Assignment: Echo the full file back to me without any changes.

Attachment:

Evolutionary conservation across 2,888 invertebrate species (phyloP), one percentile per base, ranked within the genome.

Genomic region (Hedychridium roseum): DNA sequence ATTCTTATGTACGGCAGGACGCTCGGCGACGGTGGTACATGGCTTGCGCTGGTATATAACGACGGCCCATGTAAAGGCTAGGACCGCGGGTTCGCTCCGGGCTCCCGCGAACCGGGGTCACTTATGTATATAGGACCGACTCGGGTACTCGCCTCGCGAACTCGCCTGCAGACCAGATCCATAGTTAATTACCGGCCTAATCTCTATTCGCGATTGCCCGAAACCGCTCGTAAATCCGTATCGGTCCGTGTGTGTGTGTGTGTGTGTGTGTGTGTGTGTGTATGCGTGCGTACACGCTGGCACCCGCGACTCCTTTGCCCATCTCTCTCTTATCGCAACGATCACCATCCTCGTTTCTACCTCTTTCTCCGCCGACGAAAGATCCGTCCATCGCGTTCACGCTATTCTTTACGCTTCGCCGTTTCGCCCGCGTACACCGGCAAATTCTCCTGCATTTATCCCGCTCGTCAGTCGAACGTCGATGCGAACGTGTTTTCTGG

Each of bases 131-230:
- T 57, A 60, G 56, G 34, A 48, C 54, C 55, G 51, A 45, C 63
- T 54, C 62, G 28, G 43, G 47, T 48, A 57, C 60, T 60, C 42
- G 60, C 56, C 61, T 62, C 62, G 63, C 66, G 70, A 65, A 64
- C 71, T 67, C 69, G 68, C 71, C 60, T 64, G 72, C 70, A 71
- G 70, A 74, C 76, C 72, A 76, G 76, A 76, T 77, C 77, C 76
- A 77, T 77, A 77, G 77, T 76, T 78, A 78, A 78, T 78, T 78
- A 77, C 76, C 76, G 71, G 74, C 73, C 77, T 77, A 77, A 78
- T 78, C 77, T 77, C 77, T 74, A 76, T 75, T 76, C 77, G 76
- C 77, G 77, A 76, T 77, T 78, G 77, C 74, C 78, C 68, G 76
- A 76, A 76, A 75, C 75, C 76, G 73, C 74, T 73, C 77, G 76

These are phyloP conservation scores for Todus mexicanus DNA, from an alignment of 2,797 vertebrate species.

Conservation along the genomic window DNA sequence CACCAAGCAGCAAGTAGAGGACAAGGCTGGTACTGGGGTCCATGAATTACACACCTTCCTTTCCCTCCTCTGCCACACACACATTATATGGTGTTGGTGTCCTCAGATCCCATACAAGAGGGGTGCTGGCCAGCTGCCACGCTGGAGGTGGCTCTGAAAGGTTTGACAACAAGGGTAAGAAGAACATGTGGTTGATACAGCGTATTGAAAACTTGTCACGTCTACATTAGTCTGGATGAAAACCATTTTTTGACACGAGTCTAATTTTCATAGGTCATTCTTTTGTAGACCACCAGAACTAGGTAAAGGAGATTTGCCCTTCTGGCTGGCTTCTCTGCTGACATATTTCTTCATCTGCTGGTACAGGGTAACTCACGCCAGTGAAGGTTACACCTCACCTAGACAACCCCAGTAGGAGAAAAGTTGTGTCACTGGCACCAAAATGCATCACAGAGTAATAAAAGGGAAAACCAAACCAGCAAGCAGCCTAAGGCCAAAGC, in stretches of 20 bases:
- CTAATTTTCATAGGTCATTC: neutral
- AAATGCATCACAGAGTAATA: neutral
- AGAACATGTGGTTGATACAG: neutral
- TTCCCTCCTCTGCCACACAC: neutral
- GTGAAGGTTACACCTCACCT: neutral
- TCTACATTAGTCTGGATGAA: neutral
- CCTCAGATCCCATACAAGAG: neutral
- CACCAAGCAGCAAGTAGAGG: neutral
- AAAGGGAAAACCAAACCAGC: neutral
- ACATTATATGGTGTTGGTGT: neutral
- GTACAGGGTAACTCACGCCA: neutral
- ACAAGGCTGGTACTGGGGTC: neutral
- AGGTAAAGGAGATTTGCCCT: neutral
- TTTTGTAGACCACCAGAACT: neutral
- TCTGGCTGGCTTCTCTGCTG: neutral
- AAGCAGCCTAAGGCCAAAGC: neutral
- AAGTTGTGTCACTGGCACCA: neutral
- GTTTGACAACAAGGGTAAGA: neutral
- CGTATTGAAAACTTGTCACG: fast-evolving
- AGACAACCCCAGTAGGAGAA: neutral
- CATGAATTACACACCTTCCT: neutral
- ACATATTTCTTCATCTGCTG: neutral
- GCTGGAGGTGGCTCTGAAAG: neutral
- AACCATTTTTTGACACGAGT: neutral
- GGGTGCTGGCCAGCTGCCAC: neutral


Evolutionary conservation across 2,888 invertebrate species (phyloP), one percentile per base, ranked within the genome.

Genomic region (Hedychridium roseum): DNA sequence ATTCTTATGTACGGCAGGACGCTCGGCGACGGTGGTACATGGCTTGCGCTGGTATATAACGACGGCCCATGTAAAGGCTAGGACCGCGGGTTCGCTCCGGGCTCCCGCGAACCGGGGTCACTTATGTATATAGGACCGACTCGGGTACTCGCCTCGCGAACTCGCCTGCAGACCAGATCCATAGTTAATTACCGGCCTAATCTCTATTCGCGATTGCCCGAAACCGCTCGTAAATCCGTATCGGTCCGTGTGTGTGTGTGTGTGTGTGTGTGTGTGTGTGTATGCGTGCGTACACGCTGGCACCCGCGACTCCTTTGCCCATCTCTCTCTTATCGCAACGATCACCATCCTCGTTTCTACCTCTTTCTCCGCCGACGAAAGATCCGTCCATCGCGTTCACGCTATTCTTTACGCTTCGCCGTTTCGCCCGCGTACACCGGCAAATTCTCCTGCATTTATCCCGCTCGTCAGTCGAACGTCGATGCGAACGTGTTTTCTGG

Each of bases 131-230:
- T 57, A 60, G 56, G 34, A 48, C 54, C 55, G 51, A 45, C 63
- T 54, C 62, G 28, G 43, G 47, T 48, A 57, C 60, T 60, C 42
- G 60, C 56, C 61, T 62, C 62, G 63, C 66, G 70, A 65, A 64
- C 71, T 67, C 69, G 68, C 71, C 60, T 64, G 72, C 70, A 71
- G 70, A 74, C 76, C 72, A 76, G 76, A 76, T 77, C 77, C 76
- A 77, T 77, A 77, G 77, T 76, T 78, A 78, A 78, T 78, T 78
- A 77, C 76, C 76, G 71, G 74, C 73, C 77, T 77, A 77, A 78
- T 78, C 77, T 77, C 77, T 74, A 76, T 75, T 76, C 77, G 76
- C 77, G 77, A 76, T 77, T 78, G 77, C 74, C 78, C 68, G 76
- A 76, A 76, A 75, C 75, C 76, G 73, C 74, T 73, C 77, G 76

These are phyloP conservation scores for Todus mexicanus DNA, from an alignment of 2,797 vertebrate species.

Conservation along the genomic window DNA sequence CACCAAGCAGCAAGTAGAGGACAAGGCTGGTACTGGGGTCCATGAATTACACACCTTCCTTTCCCTCCTCTGCCACACACACATTATATGGTGTTGGTGTCCTCAGATCCCATACAAGAGGGGTGCTGGCCAGCTGCCACGCTGGAGGTGGCTCTGAAAGGTTTGACAACAAGGGTAAGAAGAACATGTGGTTGATACAGCGTATTGAAAACTTGTCACGTCTACATTAGTCTGGATGAAAACCATTTTTTGACACGAGTCTAATTTTCATAGGTCATTCTTTTGTAGACCACCAGAACTAGGTAAAGGAGATTTGCCCTTCTGGCTGGCTTCTCTGCTGACATATTTCTTCATCTGCTGGTACAGGGTAACTCACGCCAGTGAAGGTTACACCTCACCTAGACAACCCCAGTAGGAGAAAAGTTGTGTCACTGGCACCAAAATGCATCACAGAGTAATAAAAGGGAAAACCAAACCAGCAAGCAGCCTAAGGCCAAAGC, in stretches of 20 bases:
- CTAATTTTCATAGGTCATTC: neutral
- AAATGCATCACAGAGTAATA: neutral
- AGAACATGTGGTTGATACAG: neutral
- TTCCCTCCTCTGCCACACAC: neutral
- GTGAAGGTTACACCTCACCT: neutral
- TCTACATTAGTCTGGATGAA: neutral
- CCTCAGATCCCATACAAGAG: neutral
- CACCAAGCAGCAAGTAGAGG: neutral
- AAAGGGAAAACCAAACCAGC: neutral
- ACATTATATGGTGTTGGTGT: neutral
- GTACAGGGTAACTCACGCCA: neutral
- ACAAGGCTGGTACTGGGGTC: neutral
- AGGTAAAGGAGATTTGCCCT: neutral
- TTTTGTAGACCACCAGAACT: neutral
- TCTGGCTGGCTTCTCTGCTG: neutral
- AAGCAGCCTAAGGCCAAAGC: neutral
- AAGTTGTGTCACTGGCACCA: neutral
- GTTTGACAACAAGGGTAAGA: neutral
- CGTATTGAAAACTTGTCACG: fast-evolving
- AGACAACCCCAGTAGGAGAA: neutral
- CATGAATTACACACCTTCCT: neutral
- ACATATTTCTTCATCTGCTG: neutral
- GCTGGAGGTGGCTCTGAAAG: neutral
- AACCATTTTTTGACACGAGT: neutral
- GGGTGCTGGCCAGCTGCCAC: neutral